in the description.
  • It had to be a darkened store and Bobs
    cigar had to be unlighted, otherwise Jim would
    see that it was the man wanted by the police in
    Chicago.

14
? About the Text
  • Understanding
  • Its an appointment made twenty years ago.
  • The man was eager to explain to the
    police officer, which reflected the mentality of
    a man wanted by the police.
  • It is strange that they did not
    recognize each other. It could be the darkness
    and long separation. It could also be that on
    Jims part, he was cautious.

15
? About the Text
  • Understanding
  • Sounds a little funny to you, doesnt it?
  • More examples of the use of sound as a link
    verb
  • e.g. It may sound easy to you. But actually
    it is very difficult.
  • The name sounds familiar. I cant
    recall where I heard it.
  • It sounds good. OK, lets do it.

16
? About the Text
  • Understanding
  • The light showed a pale square-jawed face
    with keen eyes, and a little white scar near his
    right eyebrow. His tiepin was a large diamond,
    oddly set.
  • The match light showed a face which must
    have fitted the description of the wanted man,
    especially the square jaw and the white scare.
    The mention of the diamond tiepin and the scare
    also suggested what bob had gone through.
  • keen eyes sharp eyes eyes of good
    sight
  • oddly set the diamond placed in a
    strange or unusual way showing the owners
    lack of taste

17
? About the Text
  • Understanding
  • The next morning I was to start for the west to
    make my fortune.
  • In popular ideas about America, the Wild
    West has always meant the land of opportunities
    and adventure.
  • to make ones fortune to make a lot of
    money.

18
? About the Text
  • Understanding
  • We figured that in twenty years each of us ought
    to have our fate worked out and our fortunes
    made, whatever they were going to be.
  • We guessed that by that time we should
    have already decided what to do with our lives,
    or we should have already found our places in
    society.
  • to work out to calculate to find out

19
? About the Text
  • Understanding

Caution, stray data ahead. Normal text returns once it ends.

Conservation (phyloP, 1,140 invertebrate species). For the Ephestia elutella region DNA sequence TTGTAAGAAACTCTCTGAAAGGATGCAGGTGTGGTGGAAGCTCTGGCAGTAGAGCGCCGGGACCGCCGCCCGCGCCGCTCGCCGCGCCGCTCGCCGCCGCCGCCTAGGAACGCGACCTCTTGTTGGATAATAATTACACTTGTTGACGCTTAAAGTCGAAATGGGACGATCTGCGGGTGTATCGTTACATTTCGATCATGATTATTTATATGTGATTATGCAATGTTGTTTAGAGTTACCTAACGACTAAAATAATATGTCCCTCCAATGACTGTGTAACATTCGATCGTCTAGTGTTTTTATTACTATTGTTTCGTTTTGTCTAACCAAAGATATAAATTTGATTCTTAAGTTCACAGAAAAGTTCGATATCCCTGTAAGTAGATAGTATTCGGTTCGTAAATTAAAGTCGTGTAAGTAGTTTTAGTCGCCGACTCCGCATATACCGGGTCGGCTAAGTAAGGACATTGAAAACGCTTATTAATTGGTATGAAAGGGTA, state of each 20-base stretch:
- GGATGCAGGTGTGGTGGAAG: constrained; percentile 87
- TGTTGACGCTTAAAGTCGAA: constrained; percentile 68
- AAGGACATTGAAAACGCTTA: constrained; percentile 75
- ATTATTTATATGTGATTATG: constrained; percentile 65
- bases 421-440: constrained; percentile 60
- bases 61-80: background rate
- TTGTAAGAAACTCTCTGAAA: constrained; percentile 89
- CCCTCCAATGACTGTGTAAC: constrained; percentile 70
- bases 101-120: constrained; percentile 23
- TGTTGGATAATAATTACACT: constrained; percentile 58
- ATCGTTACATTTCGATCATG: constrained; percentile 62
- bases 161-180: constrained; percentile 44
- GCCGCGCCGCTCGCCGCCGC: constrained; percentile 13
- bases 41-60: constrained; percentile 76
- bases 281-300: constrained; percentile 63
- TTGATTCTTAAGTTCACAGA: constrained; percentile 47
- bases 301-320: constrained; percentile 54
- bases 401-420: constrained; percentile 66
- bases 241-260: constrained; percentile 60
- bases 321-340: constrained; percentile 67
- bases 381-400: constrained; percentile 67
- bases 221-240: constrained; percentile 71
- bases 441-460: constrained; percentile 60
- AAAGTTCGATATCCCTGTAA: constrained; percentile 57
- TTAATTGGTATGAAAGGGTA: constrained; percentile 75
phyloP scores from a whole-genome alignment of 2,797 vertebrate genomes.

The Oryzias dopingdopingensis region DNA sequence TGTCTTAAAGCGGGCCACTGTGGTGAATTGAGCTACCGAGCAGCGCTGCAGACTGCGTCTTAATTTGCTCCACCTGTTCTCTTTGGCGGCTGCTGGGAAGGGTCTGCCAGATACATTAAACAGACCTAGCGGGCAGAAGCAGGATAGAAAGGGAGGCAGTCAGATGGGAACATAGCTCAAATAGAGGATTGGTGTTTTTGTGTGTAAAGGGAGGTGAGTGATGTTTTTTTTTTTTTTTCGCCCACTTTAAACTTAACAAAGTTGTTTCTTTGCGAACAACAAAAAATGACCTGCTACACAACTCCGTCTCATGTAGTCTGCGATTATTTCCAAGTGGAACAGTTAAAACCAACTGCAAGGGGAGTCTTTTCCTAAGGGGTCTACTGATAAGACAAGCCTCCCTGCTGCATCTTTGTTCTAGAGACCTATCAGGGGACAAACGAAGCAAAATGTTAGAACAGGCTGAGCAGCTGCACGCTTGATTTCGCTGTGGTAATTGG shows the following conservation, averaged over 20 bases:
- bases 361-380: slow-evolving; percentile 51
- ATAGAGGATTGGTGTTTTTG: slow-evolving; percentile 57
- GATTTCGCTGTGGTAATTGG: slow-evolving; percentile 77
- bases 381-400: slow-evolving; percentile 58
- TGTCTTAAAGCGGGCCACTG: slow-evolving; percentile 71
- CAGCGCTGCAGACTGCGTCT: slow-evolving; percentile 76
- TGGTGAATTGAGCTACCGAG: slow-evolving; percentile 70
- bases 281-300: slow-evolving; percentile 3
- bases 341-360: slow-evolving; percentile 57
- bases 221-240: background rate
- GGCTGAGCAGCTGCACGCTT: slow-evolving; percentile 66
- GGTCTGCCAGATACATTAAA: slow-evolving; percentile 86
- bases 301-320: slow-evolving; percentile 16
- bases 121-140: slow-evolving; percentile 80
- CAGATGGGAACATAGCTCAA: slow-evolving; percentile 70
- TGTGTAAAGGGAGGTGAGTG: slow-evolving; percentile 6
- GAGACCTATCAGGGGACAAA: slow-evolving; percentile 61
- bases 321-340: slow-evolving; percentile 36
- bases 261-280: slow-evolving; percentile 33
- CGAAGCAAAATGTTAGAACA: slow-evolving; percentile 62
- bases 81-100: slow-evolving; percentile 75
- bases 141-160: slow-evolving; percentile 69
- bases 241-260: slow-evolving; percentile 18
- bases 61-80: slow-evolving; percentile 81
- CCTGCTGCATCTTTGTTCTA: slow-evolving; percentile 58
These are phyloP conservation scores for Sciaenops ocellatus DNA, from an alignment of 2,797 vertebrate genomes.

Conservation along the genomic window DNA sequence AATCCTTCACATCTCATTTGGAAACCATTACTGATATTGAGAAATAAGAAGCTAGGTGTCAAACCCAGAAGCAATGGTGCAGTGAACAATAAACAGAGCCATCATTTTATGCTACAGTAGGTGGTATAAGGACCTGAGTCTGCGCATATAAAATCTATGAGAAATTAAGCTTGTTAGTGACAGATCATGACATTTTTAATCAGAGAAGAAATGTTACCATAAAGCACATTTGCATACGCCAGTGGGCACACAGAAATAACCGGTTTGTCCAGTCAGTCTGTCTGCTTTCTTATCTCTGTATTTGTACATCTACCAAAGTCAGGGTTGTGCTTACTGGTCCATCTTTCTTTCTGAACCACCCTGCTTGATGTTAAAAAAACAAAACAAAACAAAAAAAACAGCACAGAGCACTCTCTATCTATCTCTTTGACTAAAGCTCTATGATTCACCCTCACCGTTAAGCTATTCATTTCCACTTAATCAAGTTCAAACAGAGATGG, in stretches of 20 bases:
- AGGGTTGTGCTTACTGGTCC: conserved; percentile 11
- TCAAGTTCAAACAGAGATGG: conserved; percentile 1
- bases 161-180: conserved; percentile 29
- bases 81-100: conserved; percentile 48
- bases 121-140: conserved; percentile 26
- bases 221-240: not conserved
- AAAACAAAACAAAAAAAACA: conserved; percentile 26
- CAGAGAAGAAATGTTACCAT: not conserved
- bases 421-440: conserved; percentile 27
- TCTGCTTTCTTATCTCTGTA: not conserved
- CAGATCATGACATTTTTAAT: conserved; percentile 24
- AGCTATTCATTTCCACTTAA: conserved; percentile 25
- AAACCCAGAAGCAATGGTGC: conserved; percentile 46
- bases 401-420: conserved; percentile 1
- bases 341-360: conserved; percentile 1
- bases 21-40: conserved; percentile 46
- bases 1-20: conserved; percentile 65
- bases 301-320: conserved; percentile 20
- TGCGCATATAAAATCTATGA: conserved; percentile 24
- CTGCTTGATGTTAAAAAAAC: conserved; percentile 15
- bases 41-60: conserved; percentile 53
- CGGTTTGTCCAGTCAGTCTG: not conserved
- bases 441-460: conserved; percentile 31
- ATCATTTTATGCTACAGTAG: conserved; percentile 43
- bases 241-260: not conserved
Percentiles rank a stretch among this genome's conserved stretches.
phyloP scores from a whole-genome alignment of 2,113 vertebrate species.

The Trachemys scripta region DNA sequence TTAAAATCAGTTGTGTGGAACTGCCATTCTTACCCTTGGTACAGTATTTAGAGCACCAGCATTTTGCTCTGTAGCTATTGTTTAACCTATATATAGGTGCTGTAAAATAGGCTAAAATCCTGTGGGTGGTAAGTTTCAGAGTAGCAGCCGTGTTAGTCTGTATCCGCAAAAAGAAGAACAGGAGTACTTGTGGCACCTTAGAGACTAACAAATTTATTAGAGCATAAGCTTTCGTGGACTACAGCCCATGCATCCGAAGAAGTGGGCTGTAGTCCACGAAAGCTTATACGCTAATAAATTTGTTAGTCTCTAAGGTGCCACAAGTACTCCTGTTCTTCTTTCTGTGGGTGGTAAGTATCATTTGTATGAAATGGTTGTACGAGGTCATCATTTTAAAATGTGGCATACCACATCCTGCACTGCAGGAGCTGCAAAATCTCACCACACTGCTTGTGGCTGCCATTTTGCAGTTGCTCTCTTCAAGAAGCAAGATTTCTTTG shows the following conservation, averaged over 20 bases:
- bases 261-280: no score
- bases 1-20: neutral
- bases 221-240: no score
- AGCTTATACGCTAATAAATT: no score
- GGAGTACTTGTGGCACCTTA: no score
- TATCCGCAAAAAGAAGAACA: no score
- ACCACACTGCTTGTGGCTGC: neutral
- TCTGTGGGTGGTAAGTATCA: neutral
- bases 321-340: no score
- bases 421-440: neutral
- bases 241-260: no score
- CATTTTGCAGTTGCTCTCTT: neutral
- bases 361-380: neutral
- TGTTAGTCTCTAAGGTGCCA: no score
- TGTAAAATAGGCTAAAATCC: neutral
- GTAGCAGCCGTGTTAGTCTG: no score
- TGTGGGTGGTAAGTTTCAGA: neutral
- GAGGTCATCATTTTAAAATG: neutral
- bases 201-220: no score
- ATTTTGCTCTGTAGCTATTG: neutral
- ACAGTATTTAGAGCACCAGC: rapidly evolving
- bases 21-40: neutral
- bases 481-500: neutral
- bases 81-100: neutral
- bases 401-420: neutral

• We lost track of each other.
  • to keep track of to pay attention to sb.
    so that you know where they are or what is
    happening to them.
  • to lose track of to fail to do that.
  • e.g. Have you kept track of the stock market?
  • I have lost track of its latest
    development.

20
? About the Text
  • Understanding
  • If my old partner turns up.
  • to turn up to arrive at the place.
  • e.g. We waited for a long time, but no taxi
    turned up.
  • The police were ordered to arrest him
    as soon as he turned up.

21
? About the Text
  • Understanding
  • A man gets stuck in New York. It takes the West
    to make a man really keen.
  • A man is unable to go very far or to be
    very successful in new York. He cant escape the
    boring life. He has to go the West to become an
    eager and exciting person

22
? About the Text
  • Understanding
  • The few foot passengers in that quarter
    hurried dismally and silently.
  • foot passenger people walking in the
    street.
  • Today we use the word pedestrian to
    refer to a person walking in the street, and
    foot passenger usually means a person on a ship
    who has not brought his car.

23
? About the Text
  • Understanding
  • Bless my heart! exclaimed the new arrival.
  • bless my heart( bless my soul) used to
    express surprise. This expression is
    rather old-fashioned.
  • the new arrival the man who has newly
    arrived.

24
? About the Text
  • Understanding
  • Moderately .I have a position in one of the city
    departments.
  • moderately so-so not too well, not too
    badly either.
  • I have a position I have a job
  • In one of the city departments ( I have a
    job) in one of the departments of the city
    government. ( he didnt say directly that he had
    a position in the police department)

25
? About the Text
  • Understanding
  • The man suddenly released his arm.
  • The man suddenly stopped holding his arm.
  • Other uses of to release
  • He was released from the prison. ( let free )
  • The news was released in yesterdays New York
    Times. ( made known )
  • She needed to do something to release her
    tension. ( get rid of )
  • We could release you from tour duties for two
    days.
    Meanwhile, you take a good rest. ( allow you
    not to do your work)

26
? About the Text
  • Understanding
  • Chicago telegraphs us she wants to have a chat
    with you.
  • Chicago here refers to the Chicago police.
  • Wants to have a chat with you is a euphemism
    meaning is trying to track you down, arrest
    you and take you to court.

27
? About the Text
  • Understanding
  • He said sharply.
  • He said in a very severe and disapproving
    way.
  • I saw it was the face of the man wanted in
    Chicago.
  • Someone who is wanted is being looked for
    by the police.
  • Example He was wanted for the cruel murder
    of three children.

28
? In class Discussion
  • If you were Jim, the policeman, what will you
    do? Will you do the same as he did or will you
    let your friend go ?
  • If you were Bob, the criminal, will you keep your
    appointment made twenty years ago?
  • When you knew that it was Jim who reported you
    to the police to arrest you, will you be
    disappointed with your best friend? Will

29
? Answers to the Exercises
  • I. Complete the sentences, using the proper
    form of the expressions listed below.
  • 1. under arrest 2. get stuck 3. lost track
    of
  • 4. heard from 5. changeinto 6. existence
  • 7. know of 8. compete with 9. for show
  • 10. tearing down 11. in existence
  • 12. compete with 13. lose track of

30
? Answers to the Exercises
  • II. Put the following into English.
  • 1). To fill an appointment
  • 2). To make a large fortune
  • 3). To keep early hours
  • 4). To take a step or two
  • 5). To slow ones walk
  • 6). To light a cigar
  • 7). To unfold the paper
  • 8). To cast a watchful eye
  • 9). To empty the street

,